Bolivia is a beautiful, geographically rich in diversity, and multiethnic country in the heart of South America. It is surrounded by Brazil to the northeast, Peru to the northwest, Paraguay to the southwest, Argentina and Chile to the south.
Salar de Uyuni
Located in the Andes Mountains, Salar de Uyuni is the largest salt flat in the world. It has an extraordinary flatness with the average altitude variations within one meter (3 feet) over the entire area of the Salar. The expanse of salt creates an unending white landscape during the dry season, but the area is most breathtaking in the rainy season when it is covered in water. The reflection of the blue sky creates a spectacular and surreal landscape, though some tourists insist on seeing the salt.
The Yungas is a narrow band of forest along the eastern slope of the Andes Mountains from Peru, Bolivia, and northern Argentina. It is a transitional zone between the Andean highlands and the eastern forests. Like the surrounding areas the Yungas belong to the Neotropic ecozone and climate is rainy, humid, and warm.
The Altiplano, the high plateau between the previous range and the Cordillera Oriental, comprises four major basins formed by mountainous spurs that jut eastward from the Cordillera Occidental about halfway to the Cordillera Oriental. Along the Altiplano’s eastern side is a continuous flat area, which has served as Bolivia’s principal north-south transport corridor since colonial times.
Bordering Bolivia and Peru, Lake Titicaca is the largest lake in South America. Incans, as well as a number of other native peoples, are thought to have originated in the region. Near the south-eastern shore of the lake lies Tiwanaku, ruins of an ancient city state that scholars believe was a precursor of the Inca Empire. Lake Titicaca is a popular vacation destination. The original Copacabana is a favorite resort for both tourists and locals.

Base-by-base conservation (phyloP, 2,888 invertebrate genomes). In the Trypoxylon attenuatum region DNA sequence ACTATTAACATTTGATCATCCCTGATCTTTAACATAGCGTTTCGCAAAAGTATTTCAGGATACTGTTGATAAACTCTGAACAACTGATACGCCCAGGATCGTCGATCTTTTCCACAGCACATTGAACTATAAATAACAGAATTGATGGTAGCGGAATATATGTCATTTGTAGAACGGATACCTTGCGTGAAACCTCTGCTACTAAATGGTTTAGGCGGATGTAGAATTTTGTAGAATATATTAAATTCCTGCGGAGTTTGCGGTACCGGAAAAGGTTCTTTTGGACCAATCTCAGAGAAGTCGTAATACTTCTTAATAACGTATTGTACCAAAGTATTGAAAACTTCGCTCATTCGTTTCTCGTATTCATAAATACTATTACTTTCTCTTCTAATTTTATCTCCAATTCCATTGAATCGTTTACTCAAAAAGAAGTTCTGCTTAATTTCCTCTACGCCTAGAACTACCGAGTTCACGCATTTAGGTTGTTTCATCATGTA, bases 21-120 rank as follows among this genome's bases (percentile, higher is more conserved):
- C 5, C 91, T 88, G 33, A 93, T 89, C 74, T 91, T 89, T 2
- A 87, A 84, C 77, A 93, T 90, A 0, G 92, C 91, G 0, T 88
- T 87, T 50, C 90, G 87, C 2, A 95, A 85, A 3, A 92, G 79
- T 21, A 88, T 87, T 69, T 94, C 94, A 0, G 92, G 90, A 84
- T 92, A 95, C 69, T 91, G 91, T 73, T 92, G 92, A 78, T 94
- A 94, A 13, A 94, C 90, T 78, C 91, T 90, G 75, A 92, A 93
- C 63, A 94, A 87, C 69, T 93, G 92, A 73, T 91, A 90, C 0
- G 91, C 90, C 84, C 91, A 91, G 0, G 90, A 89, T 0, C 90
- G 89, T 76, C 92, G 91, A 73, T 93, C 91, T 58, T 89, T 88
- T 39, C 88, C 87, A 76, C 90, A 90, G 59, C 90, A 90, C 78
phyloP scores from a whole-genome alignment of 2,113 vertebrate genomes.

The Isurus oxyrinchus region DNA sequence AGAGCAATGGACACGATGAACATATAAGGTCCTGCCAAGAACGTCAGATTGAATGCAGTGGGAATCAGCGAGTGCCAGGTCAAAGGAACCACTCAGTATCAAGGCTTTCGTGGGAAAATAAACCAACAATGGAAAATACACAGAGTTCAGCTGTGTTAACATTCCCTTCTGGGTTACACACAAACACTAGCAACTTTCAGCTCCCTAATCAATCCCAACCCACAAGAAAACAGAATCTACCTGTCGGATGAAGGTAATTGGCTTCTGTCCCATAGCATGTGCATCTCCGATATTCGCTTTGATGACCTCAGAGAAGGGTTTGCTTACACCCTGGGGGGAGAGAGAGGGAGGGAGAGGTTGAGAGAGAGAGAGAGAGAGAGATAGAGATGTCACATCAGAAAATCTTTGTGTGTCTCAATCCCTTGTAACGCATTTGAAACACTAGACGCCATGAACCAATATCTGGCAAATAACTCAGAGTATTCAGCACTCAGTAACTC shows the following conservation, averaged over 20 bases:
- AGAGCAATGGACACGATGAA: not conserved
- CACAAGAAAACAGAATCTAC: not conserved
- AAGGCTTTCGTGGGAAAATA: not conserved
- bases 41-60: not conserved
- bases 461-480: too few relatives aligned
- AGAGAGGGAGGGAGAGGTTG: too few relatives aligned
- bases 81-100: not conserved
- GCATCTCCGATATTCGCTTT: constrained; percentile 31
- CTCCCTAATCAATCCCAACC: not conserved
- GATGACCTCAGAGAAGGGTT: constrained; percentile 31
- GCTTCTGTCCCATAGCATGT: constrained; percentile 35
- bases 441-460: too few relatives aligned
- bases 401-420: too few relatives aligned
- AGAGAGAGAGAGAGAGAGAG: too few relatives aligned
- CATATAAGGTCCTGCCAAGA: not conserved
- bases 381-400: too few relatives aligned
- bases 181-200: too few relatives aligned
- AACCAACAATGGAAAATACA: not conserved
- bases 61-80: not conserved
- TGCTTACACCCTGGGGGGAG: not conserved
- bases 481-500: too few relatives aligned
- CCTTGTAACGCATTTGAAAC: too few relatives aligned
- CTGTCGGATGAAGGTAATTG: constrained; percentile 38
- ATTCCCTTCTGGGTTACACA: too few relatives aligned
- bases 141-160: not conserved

Quechua for “Rest in the Highlands”, Samaipata is not only a unique tourist destination but a popular weekend retreat for Bolivia’s wealthier residents. Featuring stunning landscapes, stylish hangouts, ancient history and peaceful nature walks, the town is a relaxing hideaway for those looking to kick off their boots and enjoy the tranquil surrounds.
Amboró National Park
Amboro National Park is an ecological masterpiece of almost half a million hectares, located approximately 150 km north west of the city of Santa Cruz de la Sierra. Park Amboro lies in a unique geographical position at the confluence of 3 distinct ecosystems: the Amazon basin, the northern Chaco and the Andes (nowhere else in the world do three such vast environments converge). Amboro National Park contains over 800 bird species, more than the USA and Canada together!